• 20. Auxiliary axle(s): If equipped with auxiliary lift axles use a lithium based grease with specification API NLGI Number 2. Also, lubricate the brake, cams, slack adjuster and tie-rod ends.
  • 21. Rear axle: Check the oil level in the differential by removing the fill/level plug in the housing. The oil should be level with the bottom of the fill/level plug hole. Add oil if necessary.

 

CautionMost rear differentials have a large screw and nut protruding from the housing. The screw and nut hold the thrust plate shoe against the ring gear and are not to be confused with the fill/level plug.


 

 

  • Note: Refer to service information in Function Group 1, Oil and Filters, VOLVO Components for Oil Types.

  • 22. Fifth wheel: The fifth wheel and slider assemblies should always be re-lubricated after steam cleaning or at least every oil change.

    Note: A heavy coating of grease is recommended on the fifth wheel plate by using the grease gun or a putty knife by direct application to the top of the plate.

    Due to different manufacturers of 5th wheels and models, some 5th wheels may not have grease fittings. Use a lithium based grease with specification API NLGI Number 2 on tracks and moving components.
Posted By Class8TruckParts.com

Support for Air and Electrical Cables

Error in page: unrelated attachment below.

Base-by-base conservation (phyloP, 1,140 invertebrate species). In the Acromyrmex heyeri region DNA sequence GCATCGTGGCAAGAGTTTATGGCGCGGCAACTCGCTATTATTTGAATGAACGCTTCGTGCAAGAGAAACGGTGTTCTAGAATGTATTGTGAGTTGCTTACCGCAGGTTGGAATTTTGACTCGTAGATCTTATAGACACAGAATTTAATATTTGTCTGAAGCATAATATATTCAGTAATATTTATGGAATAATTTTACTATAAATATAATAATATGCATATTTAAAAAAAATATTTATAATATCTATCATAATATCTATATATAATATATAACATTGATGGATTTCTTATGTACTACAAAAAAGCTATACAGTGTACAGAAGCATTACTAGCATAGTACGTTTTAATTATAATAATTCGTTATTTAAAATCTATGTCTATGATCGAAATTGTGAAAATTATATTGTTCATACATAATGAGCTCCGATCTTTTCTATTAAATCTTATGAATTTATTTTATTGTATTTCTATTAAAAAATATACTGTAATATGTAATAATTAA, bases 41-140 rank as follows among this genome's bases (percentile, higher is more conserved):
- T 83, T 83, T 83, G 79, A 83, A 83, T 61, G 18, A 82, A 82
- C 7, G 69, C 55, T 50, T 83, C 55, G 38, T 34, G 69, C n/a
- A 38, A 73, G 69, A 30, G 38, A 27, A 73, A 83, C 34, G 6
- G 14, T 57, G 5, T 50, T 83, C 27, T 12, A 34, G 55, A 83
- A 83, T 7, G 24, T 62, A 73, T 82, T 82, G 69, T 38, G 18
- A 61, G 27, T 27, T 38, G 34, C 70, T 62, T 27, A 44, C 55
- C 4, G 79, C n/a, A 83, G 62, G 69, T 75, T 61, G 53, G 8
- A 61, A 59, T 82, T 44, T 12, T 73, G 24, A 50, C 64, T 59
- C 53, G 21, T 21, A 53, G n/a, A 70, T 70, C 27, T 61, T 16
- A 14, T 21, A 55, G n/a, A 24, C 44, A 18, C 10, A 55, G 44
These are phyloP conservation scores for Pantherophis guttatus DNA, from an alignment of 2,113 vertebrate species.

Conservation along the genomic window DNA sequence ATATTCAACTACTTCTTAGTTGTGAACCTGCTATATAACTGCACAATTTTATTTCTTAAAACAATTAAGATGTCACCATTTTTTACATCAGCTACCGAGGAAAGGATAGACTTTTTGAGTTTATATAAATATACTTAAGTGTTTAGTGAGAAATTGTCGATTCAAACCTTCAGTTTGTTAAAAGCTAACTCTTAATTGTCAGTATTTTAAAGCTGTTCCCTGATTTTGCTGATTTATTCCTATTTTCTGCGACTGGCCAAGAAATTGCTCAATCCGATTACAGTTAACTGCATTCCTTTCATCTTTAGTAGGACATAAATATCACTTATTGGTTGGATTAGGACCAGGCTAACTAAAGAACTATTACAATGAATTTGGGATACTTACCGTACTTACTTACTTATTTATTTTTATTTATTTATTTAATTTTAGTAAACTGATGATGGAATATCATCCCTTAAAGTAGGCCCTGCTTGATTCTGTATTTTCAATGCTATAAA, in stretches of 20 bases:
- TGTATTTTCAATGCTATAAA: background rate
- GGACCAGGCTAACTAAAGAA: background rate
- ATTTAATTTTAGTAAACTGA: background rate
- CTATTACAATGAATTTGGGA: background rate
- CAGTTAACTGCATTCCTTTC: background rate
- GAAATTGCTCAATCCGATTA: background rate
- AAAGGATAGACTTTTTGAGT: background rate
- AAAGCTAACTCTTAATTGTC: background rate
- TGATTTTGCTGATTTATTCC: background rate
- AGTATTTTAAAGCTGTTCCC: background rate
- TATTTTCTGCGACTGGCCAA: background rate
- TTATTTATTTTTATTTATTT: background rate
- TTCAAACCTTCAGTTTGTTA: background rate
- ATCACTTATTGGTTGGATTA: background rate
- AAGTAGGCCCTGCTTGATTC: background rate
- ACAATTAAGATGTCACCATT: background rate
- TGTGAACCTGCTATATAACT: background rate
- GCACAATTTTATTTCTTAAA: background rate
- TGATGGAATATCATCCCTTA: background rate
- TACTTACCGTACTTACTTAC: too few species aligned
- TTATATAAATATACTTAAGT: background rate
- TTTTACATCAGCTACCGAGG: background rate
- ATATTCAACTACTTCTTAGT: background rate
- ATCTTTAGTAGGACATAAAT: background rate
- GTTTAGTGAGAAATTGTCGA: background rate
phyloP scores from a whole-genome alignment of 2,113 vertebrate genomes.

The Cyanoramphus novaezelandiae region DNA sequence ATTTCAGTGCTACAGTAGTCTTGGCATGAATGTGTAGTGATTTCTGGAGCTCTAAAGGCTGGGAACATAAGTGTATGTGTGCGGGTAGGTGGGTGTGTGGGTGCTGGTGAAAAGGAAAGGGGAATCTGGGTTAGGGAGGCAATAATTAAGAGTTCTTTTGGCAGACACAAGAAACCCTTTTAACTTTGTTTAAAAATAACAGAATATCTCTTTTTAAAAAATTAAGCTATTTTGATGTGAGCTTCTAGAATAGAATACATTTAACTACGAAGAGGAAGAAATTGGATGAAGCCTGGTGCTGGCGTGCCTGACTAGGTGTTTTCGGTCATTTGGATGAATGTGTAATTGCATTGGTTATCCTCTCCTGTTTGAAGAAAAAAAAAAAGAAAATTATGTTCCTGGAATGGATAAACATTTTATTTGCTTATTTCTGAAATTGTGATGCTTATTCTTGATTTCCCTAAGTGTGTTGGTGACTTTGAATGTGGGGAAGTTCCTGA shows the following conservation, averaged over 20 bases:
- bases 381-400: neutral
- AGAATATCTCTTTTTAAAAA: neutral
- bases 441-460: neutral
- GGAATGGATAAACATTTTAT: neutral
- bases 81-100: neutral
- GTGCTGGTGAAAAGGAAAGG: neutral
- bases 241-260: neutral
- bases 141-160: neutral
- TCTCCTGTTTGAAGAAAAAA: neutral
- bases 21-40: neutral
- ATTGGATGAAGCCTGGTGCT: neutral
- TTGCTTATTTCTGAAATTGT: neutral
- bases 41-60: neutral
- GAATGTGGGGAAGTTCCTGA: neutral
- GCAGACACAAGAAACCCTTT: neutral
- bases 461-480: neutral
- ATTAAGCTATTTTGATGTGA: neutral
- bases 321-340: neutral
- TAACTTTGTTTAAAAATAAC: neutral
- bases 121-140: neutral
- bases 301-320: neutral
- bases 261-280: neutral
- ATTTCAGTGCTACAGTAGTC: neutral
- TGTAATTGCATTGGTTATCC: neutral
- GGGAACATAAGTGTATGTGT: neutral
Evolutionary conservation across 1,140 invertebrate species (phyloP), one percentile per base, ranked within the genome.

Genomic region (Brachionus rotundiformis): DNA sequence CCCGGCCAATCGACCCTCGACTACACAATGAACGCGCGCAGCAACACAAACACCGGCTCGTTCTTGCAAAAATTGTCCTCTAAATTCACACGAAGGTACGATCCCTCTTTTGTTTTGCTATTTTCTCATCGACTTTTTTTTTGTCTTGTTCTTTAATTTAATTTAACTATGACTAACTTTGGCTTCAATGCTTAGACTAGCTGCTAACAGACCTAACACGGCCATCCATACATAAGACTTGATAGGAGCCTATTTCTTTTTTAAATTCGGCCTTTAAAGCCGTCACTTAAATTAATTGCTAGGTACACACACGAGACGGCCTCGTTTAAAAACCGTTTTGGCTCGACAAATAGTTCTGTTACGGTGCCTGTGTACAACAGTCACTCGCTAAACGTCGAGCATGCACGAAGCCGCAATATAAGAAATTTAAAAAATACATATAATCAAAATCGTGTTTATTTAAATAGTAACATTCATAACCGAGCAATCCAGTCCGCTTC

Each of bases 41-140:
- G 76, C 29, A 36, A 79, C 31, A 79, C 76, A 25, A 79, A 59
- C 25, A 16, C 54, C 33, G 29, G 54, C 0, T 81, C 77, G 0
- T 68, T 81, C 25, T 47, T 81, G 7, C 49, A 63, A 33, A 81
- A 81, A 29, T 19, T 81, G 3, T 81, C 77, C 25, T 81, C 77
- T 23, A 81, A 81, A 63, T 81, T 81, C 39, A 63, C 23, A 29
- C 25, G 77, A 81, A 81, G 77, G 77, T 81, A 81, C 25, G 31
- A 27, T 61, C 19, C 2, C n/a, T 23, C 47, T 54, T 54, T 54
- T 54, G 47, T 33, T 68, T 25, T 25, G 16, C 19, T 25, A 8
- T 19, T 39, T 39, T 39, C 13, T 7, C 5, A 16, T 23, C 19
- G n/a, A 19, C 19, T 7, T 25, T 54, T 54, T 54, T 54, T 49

Mar 25, 2018 9:34:19 AM

Air and electrical cables that are chaffed, cracked and rubbing or dragging on the deck plate are DOT violations which also become a CSA issue. Failing to secure brake hose/tubing against mechanical damage is a 4-point CSA violation. To avoid fines and the damage caused by cables and air lines dragging on the deck plate, one can opt for a combination air and electrical assembly with high-quality cable support.

Cable Support
Combination air and electrical assemblies are heavier than their coiled counterparts, requiring a thicker gauge, galvanized spring in the tender spring kit to accommodate for the additional weight, and a cable clamp hose holder to accommodate for the application. The following are tips to consider when choosing and installing a tender spring kit:

  • The tender spring(s) should be galvanized to avoid rust and deterioration of the integrity of the spring.
  • The tender spring(s) should be made of stiff, thick gauged wire. If the gauge is thin, the spring will wear out quickly allowing the hoses to hang lower, causing the potential for dragging along the deck plate.
  • The best way to support a combination assembly is to use two tender spring kits with heavy gauge springs. Using two tender spring kits offers better support and spring retention than one kit alone.
  • Do not over-tighten the cable clamp on the assembly. This helps avoid possible pinching of the lines, which can cause damage such as chaffing.
  • Attach the cable clamp to the assembly so that the nut is facing away from the back of the tractor to help avoid damage to the back of the cab.

Back of Cab Cable SupportCable Protection
Spiral wrap is used to neatly bundle combination assemblies together while protecting them from damage due to abrasion. An alternative to spiral wrap, are nylon wraps. Most, if not all, nylon wraps available on the market today use hook and loop to quickly open and close the wrap, which allows for easier maintenance and inspection than spiral wrap. When selecting nylon wraps, they should be weather-proof to keep the elements out, and UV coated to protect from the sun.